A brutal end to the first week

The final stage of the opening week took riders 182.4km from Saint-Léonard-de-Noblat to the top of the Puy de Dôme, with three minor preliminary climbs on an undulating route into the Massif Central.

The breakaway formed early, but had to work hard to establish itself. 14 riders made the move almost straight from the gun: Neilson Powless (EF Education-EasyPost), Matej Mohorič (Bahrain Victorious), Clément Berthet (AG2R-Citroën), Gorka Izaguirre (Movistar), Matteo Jorgenson (Movistar), Michael Woods (Israel-Premier Tech), Guillame Boivan (Israel-Premier Tech), David de a Cruz (Astana Qazaqstan), Alexey Lutsenko (Astana Qazaqstan), Jonas Abrhamsen (Uno-X), Jonas Gregaard (Uno-X), Mathieu Burgaudeau (TotalEnergies), and Pierre Latour (TotalEnergies).

The group sailed clear and it initially appeared that everyone was happy with it but, once the gap had risen to a minute, things kicked off in the peloton. Soudal-QuickStep and Lidl-Trek had missed the boat and were particularly keen to get someone in there. Some big names started moving, before it turned into more of a case of chasing to reduce the gap. It came down to 45 seconds but then stalled and grew to 1:10. Mattias Skjelmose (Lidl-Trek) jumped clear but was marked by Alberto Bettiol, whose EF team were simply marking moves and not working with them. The net result was that the promising attacks were neutralised, and things settled down after 25km of racing.

At the early intermediate sprint in Lac de Vassivière, Abrhamsen eased clear of the break to collect maximum points, while green jersey Jasper Philipsen did the same from the bunch to take the last remaining point. By that stage, the gap was six minutes.

The first climb was the category-4 Côte de Felletin (2.1km at 5.2%), soon followed by the cat-4 Côte de Pontcharraud (1.8km at 4.6%), with mountains classification leader taking the solitary point on offer at both to extend his lead in the polka-dot jersey standings.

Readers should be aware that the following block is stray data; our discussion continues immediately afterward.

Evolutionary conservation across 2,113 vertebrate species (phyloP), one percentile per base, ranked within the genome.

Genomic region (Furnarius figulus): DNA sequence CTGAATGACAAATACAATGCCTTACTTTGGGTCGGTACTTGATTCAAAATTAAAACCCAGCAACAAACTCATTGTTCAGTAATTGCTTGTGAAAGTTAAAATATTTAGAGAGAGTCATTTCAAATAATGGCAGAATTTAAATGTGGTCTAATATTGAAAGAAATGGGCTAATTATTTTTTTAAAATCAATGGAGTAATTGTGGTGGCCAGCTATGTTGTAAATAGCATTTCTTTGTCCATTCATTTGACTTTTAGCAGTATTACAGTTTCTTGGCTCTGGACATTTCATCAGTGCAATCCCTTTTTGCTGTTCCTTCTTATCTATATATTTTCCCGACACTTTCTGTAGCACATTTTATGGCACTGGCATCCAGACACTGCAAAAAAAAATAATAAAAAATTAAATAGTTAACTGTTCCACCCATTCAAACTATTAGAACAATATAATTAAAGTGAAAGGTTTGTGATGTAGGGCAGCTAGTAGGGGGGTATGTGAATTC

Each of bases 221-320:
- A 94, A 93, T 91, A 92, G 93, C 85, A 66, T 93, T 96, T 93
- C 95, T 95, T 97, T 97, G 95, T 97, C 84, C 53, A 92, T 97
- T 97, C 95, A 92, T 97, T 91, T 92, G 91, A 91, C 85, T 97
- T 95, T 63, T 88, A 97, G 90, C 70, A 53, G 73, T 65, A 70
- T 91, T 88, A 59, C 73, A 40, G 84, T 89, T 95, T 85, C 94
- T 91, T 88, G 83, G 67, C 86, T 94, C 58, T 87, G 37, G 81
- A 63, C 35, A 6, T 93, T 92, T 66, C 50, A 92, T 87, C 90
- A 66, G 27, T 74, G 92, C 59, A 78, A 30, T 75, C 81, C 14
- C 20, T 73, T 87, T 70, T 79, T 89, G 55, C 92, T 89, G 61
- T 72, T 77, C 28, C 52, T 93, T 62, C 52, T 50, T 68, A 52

There wasn’t much action in the middle portion of the race, with Gregaard puncturing and Jorgenson stung on the head by a wasp, but things kicked off on the third climb, the cat-3 Côte de Pontaumur (3.3km at 5.3%). Boivin had issued a brief attack on the approach, and accelerations came towards the top - with Powless again collecting maximum points - but it was on the plateau beyond the summit that the endgame began.

Mohoric was the first to attack and for several kilometres the escapees - who collaborated so well at the start of the day - knocked chunks out of one another. The key move came by stealth, as Jorgenson slipped away on the right-hand side of the road with 48km to go. He wouldn’t be seen again until 480 metres from the line.

Having opened a lead of 30 seconds, Mohoric responded behind and made chase in a four-man group with Powless, Burgaudeau, and De la Cruz. They closed to within 10 seconds but didn’t work together to shut it down, and they proceeded to concede time on the 15km downhill that preceded the final climb, with De la Cruz dropping away entirely due to a mechanical.

Jorgenson flew down the descent and by the time he started climbing the Puy de Dôme (13.3km at 7.7%), he was a minute up on the Mohoric-Powless-Burgaudeau trio and 1:45 up on the rest of the break. Remarkably, that remaining unchanged on the opening 5km of the climb, and he gladly held firm on the flatter 3km section in the middle of the climb.

When the road kicked up in the final 5km, however, things changed. The road narrowed, the gradient intensified, and the fans disappeared. Woods quickly began his charge from the back, and made his way up to Powless and Burgaudeau, before moving clear of Mohoric, who’d launched his own pursuit of Jorgenson.

Woods was moving at far greater speed and he had the US leader within his sights inside the final kilometre. Contact was made with 450m to go and at that point the writing was on the wall.

Quarter of an hour later, Pogačar and Vingegaard sprinted up the mountain, producing a few minutes of high drama that leaves this Tour de France harder to call than ever.

Race Results


ca flag

WOODS Michael

Israel-Premier Tech

4H 19' 41"


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+ 28"


si flag


Bahrain Victorious

+ 35"


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Movistar Team

+ 36"


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AG2R Citroën Team

+ 55"


us flag


EF Education-EasyPost

+ 1' 23"


kz flag


Astana Qazaqstan Team

+ 1' 39"


dk flag


Uno-X Pro Cycling Team

+ 1' 58"


fr flag



+ 2' 16"


es flag


Astana Qazaqstan Team

+ 2' 34"

Provided by FirstCycling